This is the perfect place to enjoy a fruitful day of bass fishing or, even better, a reliable destination to take a kid fishing. If I were to bass fish there tomorrow, I would use a wacky rigged senko and spinnerbait to fish the shorelines with less vegetation and then throw a frog into the sections with more vegetation. For panfish, a bobber and worm, or a bobber and small jig with a 1.5” curly tailed grub or tube would be perfect. You could slowly troll the bobber setup along the shoreline or simply let the wind or waves move it around.
Despite the high water we have been seeing in area brooks and rivers, I heard a report from several fly anglers that the South Branch of the Ashuelot River has been fishing well. Drifting weighted nymphs was the ticket for several large brown trout and some wild brook trout as well. – Gabe Gries, Regional Fisheries Biologist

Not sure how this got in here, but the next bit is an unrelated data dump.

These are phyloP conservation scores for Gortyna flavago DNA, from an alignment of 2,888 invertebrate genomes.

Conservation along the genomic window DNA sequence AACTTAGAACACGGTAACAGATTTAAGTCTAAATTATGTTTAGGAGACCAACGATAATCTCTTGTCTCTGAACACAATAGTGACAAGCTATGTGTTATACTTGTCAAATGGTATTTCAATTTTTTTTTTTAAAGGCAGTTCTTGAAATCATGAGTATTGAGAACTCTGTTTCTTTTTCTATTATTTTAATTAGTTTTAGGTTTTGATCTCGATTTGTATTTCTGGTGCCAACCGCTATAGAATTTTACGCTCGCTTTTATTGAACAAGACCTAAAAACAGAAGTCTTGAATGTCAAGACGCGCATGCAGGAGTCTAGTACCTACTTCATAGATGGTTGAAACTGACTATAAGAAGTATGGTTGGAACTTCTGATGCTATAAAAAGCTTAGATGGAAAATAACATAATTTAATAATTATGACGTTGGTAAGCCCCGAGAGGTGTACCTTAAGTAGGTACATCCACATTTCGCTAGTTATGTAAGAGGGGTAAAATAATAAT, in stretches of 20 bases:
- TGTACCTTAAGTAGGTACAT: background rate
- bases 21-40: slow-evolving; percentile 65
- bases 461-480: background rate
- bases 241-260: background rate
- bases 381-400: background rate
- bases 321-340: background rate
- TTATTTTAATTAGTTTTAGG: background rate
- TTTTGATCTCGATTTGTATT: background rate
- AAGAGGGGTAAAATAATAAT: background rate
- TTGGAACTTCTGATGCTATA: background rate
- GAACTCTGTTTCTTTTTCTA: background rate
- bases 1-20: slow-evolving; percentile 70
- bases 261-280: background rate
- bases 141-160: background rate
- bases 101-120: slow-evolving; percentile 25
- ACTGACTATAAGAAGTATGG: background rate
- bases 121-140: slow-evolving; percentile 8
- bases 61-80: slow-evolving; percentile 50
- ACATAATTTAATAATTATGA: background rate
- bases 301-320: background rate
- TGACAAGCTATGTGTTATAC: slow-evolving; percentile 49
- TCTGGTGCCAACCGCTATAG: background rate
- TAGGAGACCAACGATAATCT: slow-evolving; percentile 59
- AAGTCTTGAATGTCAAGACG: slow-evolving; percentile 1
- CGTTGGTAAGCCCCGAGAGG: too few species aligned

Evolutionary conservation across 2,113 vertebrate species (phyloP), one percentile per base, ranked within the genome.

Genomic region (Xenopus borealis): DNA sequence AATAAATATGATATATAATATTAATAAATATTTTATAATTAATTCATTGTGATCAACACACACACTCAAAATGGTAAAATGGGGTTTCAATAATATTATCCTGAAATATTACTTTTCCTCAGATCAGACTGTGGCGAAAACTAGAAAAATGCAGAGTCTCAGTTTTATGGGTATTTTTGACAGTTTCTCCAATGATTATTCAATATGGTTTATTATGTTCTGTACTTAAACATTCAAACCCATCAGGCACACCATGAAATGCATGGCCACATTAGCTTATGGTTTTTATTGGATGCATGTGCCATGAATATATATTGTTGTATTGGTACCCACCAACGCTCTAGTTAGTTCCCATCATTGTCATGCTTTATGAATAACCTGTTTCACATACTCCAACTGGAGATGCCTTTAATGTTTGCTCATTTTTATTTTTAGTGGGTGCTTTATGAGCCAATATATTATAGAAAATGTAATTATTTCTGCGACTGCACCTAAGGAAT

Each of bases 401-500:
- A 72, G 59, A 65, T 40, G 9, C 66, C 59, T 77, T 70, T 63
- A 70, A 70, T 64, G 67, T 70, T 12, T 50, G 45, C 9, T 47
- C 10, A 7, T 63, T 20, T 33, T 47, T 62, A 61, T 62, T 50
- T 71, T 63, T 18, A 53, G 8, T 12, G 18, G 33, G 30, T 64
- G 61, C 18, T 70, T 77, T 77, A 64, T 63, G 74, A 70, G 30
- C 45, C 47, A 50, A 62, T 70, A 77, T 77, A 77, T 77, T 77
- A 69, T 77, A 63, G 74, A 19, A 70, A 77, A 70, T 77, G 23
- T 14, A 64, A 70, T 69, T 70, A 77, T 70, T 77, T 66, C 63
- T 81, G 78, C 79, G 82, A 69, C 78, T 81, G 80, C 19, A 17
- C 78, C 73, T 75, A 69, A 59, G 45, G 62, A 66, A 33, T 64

SOUTHEAST NH/MERRIMACK VALLEY
The lack of a true heat wave so far this season has extended fishing opportunities for panfish in many of the region's small warmwater ponds. Cool nights and higher than average rainfall has kept surface temperatures from driving fish into deep water. I have had an opportunity to take advantage of the extended, shallow water panfishing opportunities. Panfish can still be found at depths from 4-10 feet, where they can be successfully targeted with small lures, jigs and streamers. Once these fish retreat to the depth of mid-summer, it becomes a whole different ball game, so take advantage while you can.